As life increasingly migrates on-line, individuals leave digital trails that reveal the most intimate aspects of their lives. The risk to privacy increases dramatically as data from many people is amassed into huge datasets that can be data mined to reveal unsuspected connections between different people and different aspects of individuals’ lives.
The Center’s Director, Professor Douglas Salane, and its Assistant Director, Professor Adina Schwartz, were among the co-PI’s on a NSF-sponsored project, “Security and Privacy: Global Standards for Ethical Identity Management in Contemporary Liberal Democratic Societies,” that employed an interdisciplinary approach to explore the ethical, legal and policy issues raised by government and corporate uses of “big data.” The project resulted in the book, Security and Privacy: Global Standards for Ethical Identity Management in Contemporary Liberal Democratic States (ANU (Australian National University) E Press 2011).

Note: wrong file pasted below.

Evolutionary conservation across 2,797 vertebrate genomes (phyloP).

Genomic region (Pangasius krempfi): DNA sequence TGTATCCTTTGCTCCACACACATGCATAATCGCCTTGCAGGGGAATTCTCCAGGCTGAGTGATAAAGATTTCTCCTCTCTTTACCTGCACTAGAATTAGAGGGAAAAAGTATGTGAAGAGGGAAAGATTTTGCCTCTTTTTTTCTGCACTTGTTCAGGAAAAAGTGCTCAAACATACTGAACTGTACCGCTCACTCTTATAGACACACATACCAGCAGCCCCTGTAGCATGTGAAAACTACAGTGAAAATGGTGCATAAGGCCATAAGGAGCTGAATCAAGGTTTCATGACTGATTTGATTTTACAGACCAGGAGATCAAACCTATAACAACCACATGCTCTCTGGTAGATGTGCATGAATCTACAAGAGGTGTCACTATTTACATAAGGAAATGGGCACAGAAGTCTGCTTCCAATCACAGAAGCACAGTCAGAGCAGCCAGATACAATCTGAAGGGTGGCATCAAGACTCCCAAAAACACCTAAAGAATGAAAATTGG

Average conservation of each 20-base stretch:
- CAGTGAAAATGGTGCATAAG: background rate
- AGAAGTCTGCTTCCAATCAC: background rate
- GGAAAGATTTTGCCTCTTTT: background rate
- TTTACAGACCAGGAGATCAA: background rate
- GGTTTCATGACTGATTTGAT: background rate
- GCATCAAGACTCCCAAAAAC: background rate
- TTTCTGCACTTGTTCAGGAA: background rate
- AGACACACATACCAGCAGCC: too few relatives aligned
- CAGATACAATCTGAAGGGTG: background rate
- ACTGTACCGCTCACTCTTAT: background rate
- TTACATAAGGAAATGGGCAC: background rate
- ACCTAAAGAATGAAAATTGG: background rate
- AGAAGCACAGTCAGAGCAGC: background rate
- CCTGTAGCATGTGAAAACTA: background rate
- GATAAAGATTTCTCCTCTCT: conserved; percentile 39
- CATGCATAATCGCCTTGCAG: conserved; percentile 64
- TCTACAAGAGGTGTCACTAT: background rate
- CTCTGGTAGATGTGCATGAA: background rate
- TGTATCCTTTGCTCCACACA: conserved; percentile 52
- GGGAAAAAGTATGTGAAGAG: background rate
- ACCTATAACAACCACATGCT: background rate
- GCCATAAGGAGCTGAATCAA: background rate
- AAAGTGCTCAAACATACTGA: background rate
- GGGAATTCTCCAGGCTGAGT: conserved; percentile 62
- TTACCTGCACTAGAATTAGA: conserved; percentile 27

In her contribution to the book, Professor Schwartz explored the differences between EU and United States law on digital privacy. Currently, she is updating her work to take account of recent developments in this rapidly changing area of law and technology. As part of this, Professor Schwartz and Center Research Assistant Aidan Booth are involved in a Center project exploring the legal and policy issues raised by Edward J. Snowden’s recent revelations about surveillance by the National Security Agency (“NSA”) and its UK counterpart, the Government Communications Headquarters (“GCHQ”).
Further research, building on Prof. Schwartz’s longstanding interests in Fourth Amendment law Link 1, Link 2, and science and the law Link 1, Link 2, will analyze the philosophical and historical roots of the differences between EU and US protections of digital privacy, and will also explore the dynamic through which developments in EU and US law affect and are affected by economic and political relationships.